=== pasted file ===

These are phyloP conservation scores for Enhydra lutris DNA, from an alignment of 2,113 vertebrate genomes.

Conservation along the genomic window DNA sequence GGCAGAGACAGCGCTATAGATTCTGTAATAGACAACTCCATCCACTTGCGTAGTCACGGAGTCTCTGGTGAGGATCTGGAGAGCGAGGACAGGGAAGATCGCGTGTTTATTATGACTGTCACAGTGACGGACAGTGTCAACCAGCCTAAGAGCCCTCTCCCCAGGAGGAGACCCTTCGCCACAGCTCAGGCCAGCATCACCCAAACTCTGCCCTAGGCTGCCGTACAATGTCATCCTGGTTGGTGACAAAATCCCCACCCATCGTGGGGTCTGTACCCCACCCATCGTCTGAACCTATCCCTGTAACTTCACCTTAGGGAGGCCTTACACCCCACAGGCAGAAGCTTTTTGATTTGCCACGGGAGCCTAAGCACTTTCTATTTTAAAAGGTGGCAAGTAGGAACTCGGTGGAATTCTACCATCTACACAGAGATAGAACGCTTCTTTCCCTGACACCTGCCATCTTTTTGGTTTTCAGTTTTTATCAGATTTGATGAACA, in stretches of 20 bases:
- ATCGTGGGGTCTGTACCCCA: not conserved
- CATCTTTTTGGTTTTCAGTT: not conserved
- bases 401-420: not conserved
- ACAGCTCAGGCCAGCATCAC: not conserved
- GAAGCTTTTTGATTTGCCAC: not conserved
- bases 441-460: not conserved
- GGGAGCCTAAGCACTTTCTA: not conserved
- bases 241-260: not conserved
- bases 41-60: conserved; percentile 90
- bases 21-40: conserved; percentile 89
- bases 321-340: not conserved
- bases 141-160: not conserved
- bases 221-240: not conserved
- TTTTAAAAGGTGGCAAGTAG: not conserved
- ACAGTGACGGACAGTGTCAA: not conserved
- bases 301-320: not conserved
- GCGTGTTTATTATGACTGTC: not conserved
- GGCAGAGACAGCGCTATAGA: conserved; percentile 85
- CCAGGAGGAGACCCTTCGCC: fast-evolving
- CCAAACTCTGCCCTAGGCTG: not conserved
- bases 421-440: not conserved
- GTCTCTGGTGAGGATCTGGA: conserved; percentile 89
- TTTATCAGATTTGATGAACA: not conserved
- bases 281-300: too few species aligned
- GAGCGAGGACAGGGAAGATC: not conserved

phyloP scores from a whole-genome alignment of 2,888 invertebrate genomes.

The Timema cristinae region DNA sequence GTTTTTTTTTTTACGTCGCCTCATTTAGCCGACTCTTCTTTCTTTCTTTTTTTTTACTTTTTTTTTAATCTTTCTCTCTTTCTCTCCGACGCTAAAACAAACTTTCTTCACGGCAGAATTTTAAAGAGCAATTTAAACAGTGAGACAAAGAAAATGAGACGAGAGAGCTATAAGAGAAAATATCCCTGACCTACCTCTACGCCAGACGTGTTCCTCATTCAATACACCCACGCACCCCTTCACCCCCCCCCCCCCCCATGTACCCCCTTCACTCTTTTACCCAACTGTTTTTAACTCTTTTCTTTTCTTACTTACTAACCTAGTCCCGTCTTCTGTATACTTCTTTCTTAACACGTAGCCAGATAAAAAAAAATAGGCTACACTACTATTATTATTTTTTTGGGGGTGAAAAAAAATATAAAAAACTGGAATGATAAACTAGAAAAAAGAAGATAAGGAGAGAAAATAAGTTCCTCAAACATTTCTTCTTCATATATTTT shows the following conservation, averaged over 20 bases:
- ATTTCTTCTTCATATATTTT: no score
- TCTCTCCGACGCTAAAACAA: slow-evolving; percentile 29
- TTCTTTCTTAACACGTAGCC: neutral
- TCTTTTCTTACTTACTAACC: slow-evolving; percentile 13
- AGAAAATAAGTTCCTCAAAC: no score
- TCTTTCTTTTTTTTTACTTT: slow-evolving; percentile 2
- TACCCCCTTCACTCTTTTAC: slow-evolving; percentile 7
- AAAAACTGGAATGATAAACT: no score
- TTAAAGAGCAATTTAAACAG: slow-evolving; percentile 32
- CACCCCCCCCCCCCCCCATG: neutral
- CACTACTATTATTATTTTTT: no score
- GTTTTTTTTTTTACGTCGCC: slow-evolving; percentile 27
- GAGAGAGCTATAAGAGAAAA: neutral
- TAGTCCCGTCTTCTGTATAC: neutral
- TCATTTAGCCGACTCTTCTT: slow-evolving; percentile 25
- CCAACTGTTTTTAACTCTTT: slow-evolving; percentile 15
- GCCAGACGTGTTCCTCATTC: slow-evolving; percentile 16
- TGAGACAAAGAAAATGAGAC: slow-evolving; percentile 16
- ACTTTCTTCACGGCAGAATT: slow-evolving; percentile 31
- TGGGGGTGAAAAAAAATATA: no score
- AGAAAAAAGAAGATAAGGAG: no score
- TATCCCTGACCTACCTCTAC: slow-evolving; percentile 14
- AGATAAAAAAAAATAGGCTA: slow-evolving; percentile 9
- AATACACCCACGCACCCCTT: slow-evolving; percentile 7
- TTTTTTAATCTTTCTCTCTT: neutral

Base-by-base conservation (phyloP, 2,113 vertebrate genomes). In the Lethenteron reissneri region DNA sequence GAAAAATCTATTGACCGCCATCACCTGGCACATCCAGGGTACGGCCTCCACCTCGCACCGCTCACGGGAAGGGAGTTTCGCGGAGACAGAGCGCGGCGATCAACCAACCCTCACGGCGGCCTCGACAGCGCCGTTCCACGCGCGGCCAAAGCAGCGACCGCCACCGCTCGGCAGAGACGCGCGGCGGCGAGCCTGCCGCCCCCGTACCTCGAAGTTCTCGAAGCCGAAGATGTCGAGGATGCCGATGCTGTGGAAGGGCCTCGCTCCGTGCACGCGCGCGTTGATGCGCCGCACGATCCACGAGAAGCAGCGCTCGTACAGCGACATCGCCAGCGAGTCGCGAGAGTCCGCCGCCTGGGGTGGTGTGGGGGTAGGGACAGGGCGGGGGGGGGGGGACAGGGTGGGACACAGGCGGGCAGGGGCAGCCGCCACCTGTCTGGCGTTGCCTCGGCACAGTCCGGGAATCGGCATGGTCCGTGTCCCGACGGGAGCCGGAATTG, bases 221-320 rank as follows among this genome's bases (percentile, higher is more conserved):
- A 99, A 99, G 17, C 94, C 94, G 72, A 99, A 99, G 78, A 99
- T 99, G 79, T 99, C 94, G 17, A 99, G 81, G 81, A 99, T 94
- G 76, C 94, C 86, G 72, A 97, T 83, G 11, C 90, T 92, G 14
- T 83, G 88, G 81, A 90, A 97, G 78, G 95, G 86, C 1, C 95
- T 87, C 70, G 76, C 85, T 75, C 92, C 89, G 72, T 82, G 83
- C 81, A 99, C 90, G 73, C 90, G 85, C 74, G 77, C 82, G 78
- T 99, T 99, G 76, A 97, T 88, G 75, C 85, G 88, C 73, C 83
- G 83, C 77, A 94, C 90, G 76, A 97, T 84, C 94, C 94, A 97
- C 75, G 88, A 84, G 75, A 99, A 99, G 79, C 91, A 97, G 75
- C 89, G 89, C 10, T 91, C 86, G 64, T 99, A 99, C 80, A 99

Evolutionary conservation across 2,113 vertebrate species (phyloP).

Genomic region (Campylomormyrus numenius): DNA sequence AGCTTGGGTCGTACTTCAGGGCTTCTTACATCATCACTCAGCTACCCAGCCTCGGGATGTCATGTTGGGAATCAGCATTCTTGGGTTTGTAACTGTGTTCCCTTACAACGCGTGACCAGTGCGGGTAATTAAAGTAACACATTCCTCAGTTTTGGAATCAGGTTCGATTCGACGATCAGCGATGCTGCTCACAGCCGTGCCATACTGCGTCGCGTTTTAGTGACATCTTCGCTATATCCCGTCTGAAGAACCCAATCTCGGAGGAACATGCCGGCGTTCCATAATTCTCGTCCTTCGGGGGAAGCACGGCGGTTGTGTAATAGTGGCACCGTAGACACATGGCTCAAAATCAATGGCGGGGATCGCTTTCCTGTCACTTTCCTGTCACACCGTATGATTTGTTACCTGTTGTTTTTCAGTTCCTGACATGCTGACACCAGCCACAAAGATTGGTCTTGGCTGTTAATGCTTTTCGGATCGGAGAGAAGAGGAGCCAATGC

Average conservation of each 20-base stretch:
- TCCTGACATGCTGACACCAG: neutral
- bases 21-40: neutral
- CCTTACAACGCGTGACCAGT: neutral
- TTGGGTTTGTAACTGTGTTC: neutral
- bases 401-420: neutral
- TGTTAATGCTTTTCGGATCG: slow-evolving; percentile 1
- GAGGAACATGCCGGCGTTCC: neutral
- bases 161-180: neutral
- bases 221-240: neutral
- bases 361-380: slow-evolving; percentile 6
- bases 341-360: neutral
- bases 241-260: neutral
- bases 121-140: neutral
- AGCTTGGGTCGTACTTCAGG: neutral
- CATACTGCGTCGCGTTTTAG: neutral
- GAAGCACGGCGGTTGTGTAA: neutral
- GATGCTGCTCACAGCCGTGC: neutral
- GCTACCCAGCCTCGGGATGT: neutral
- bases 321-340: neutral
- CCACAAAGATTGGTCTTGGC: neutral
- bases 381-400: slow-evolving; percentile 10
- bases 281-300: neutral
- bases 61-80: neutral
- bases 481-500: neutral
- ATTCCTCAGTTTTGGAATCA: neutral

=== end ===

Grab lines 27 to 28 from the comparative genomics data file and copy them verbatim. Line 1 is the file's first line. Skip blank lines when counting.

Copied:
- GAGCGAGGACAGGGAAGATC: not conserved

phyloP scores from a whole-genome alignment of 2,888 invertebrate genomes.